To give you an insight, many of these homes only have 60 to 100 amp electrical panels, which are inadequate for today’s electrical needs.
More often than not, the wiring and plumbing are sketchy and most have non-uniform window and door sizes.
When Should a Mobile Home Be Scrapped?
A general rule of thumb states that if a home is in a condition that the cost of repair surpasses its total value, then it might be the right time to consider scrapping.
Also if it has experienced significant damage by water, insects, mold, or rot, there’s no point in holding on to it anymore. It’s better off to consider other alternatives before it gets any worse.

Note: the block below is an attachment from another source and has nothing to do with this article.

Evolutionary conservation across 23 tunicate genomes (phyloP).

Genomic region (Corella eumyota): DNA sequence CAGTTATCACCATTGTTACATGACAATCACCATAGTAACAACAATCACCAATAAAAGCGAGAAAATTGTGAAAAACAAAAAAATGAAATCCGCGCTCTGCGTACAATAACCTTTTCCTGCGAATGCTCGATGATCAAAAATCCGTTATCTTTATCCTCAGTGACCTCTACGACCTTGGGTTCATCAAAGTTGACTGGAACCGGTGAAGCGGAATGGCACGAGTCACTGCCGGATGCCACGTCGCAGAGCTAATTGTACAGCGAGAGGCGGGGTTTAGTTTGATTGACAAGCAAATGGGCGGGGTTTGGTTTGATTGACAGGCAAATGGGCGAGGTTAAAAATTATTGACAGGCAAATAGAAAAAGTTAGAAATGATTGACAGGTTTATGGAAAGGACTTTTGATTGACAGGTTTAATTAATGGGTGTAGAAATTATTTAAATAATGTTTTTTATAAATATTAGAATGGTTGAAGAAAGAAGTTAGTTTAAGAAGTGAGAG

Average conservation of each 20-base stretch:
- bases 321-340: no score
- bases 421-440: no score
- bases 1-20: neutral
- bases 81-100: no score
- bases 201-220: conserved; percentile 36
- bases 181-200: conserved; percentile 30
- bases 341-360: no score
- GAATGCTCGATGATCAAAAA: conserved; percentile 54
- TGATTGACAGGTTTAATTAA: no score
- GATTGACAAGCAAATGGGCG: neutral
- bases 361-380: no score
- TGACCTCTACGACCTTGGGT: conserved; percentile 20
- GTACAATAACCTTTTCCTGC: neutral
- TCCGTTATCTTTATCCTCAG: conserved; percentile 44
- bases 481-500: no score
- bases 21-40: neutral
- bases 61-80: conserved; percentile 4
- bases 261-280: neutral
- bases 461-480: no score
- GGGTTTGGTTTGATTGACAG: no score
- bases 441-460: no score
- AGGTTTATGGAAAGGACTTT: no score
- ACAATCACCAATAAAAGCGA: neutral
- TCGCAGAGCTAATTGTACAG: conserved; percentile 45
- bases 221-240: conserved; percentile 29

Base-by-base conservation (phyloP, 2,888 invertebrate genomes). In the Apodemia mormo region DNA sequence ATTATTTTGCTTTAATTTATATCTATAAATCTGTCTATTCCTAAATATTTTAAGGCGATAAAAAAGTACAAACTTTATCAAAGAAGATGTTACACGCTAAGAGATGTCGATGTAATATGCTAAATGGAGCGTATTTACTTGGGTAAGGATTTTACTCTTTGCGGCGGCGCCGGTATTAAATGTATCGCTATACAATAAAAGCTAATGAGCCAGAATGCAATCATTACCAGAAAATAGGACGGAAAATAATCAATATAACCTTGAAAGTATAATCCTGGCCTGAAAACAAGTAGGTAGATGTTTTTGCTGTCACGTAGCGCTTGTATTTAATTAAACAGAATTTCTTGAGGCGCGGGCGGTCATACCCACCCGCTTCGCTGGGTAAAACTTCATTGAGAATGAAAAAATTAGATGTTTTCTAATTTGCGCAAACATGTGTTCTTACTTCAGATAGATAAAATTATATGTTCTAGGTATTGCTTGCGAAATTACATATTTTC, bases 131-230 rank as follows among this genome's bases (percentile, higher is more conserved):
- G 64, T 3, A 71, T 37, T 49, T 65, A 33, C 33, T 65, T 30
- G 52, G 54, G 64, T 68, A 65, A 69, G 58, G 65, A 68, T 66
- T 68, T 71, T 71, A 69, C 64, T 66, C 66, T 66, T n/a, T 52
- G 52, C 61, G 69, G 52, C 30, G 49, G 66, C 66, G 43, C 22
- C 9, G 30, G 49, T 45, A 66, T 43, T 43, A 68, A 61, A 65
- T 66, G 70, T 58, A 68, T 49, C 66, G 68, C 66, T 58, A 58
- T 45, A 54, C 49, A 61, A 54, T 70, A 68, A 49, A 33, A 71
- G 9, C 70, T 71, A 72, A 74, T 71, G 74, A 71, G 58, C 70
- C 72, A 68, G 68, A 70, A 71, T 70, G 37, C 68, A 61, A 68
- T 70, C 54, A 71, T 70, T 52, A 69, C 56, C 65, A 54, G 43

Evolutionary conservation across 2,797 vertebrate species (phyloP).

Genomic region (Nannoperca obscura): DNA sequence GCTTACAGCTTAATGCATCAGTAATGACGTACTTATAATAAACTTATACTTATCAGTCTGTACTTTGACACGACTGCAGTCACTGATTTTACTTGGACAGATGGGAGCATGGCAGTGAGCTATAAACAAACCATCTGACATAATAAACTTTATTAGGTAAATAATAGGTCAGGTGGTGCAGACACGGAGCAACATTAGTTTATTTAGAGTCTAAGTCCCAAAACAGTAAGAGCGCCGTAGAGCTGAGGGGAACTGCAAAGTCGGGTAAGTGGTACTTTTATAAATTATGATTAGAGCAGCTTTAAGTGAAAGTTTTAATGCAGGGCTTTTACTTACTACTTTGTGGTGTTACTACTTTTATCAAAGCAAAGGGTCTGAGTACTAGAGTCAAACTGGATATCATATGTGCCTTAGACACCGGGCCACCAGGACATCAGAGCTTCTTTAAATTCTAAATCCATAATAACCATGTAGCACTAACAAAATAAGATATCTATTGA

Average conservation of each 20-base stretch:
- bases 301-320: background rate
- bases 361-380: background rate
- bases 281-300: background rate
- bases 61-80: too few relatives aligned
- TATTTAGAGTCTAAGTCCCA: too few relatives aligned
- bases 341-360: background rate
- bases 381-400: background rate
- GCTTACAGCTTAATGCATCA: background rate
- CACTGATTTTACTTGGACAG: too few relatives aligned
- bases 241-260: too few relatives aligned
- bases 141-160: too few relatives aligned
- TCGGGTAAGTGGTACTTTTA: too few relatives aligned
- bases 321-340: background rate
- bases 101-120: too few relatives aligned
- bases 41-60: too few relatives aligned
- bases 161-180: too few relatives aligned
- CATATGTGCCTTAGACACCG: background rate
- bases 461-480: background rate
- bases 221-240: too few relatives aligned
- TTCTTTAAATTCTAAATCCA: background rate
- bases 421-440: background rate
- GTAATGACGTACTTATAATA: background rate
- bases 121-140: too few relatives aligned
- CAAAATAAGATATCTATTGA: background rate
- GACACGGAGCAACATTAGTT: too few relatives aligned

In such situations, you might find it is too expensive to repair and, thus, it is advisable to just cut it into pieces and sell it for scrap.
As discussed earlier, manufactured homes have an average life expectancy of 55.8 years.
Manufactured housing is inexpensive, when compared to site-built homes. They are energy-efficient and offer a quality home living experience, similar to a stick-built home.
The only major differences to stick-built homes are that mobile homes are manufactured in a factory and take a considerably shorter time to build.
If you are on a budget and still thinking about buying a manufactured home, you can choose to place it in a community park and pay a lot rent.
Just remember, whether you choose to buy a new manufactured home, or a used one, it is important to get it inspected to ensure its serviceable life.